Russian warships and naval assets sailing through Bosphorus strait has Turkey frightened
Laura Pitel, The Independent, March 5, 2016
He has been watching boats on the Bosphorus strait for two decades; but, until recently, it had been years since Serhat Guvenc had glimpsed a Russian warship. Common in the Cold War era and again during the Balkans conflict, they had become a rare sight on the mighty waterway that transects the ancient city of Istanbul and separates Europe from Asia.
Now, barely a day goes by when the academic and amateur ship-spotter fails to catch sight of a Russian missile cruiser, landing ship or submarine. They goad Turkey by sailing through the heart of its biggest city to supply the conflict in Syria. “It’s like rubbing salt on an open wound,” Mr Guvenc says.
Turkey and Russia have supported opposing sides in the Syrian conflict since the uprising against President Bashar al-Assad began in 2011. Since November, when Turkey shot down a Russian Sukhoi-24 jet, the relationship has teetered on the brink of all-out war. But thanks to a 1930s treaty, in peace time foreign states “enjoy the freedom” to send military and commercial ships from the Black Sea down to the Mediterranean.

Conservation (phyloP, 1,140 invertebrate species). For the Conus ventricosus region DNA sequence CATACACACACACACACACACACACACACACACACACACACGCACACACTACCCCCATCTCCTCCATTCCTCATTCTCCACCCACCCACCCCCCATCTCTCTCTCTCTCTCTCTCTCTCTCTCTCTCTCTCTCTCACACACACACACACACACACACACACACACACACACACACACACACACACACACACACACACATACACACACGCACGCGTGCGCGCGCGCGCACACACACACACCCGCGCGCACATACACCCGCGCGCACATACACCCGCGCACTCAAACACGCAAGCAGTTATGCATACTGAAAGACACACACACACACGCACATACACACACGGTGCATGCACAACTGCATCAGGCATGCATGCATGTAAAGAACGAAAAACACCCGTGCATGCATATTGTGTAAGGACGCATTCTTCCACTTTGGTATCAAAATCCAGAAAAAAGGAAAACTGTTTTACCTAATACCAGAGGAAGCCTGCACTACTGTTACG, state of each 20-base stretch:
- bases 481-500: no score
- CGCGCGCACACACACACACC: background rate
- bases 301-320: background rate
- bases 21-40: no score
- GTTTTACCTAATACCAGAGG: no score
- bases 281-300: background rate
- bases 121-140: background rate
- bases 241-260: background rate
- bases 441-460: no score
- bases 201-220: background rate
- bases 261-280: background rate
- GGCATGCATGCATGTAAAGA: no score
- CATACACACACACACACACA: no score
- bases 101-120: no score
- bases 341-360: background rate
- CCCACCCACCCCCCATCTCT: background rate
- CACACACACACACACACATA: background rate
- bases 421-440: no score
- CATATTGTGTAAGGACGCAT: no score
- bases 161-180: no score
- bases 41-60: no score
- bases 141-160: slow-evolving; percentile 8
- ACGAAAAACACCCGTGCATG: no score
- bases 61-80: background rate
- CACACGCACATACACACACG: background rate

For Mr Guvenc, 51, and a group of four friends, the parade of military hardware through their city is irresistible. Sipping coffee from a stunning balcony with a panoramic view of the channel, they explain that the photographs they share online are pored over by military strategists and analysts around the world.
“Usually these ships are out of sight. We don’t know what they are doing,” explains Devrim Yaylali, 45, an economist who has been spotting ships for nearly 30 years. “The Bosphorus or the port is the only place you can see them.”
His friend Yoruk Isik, 45, an international affairs consultant, chips in: “Here, you can be in Starbucks with an espresso and a ship is literally 250 metres away.” The sharp bends and strong currents in the channel means that the boats must slow right down to manoeuvre, making them easy to photograph. “There’s no other place on earth where you can capture them so well.”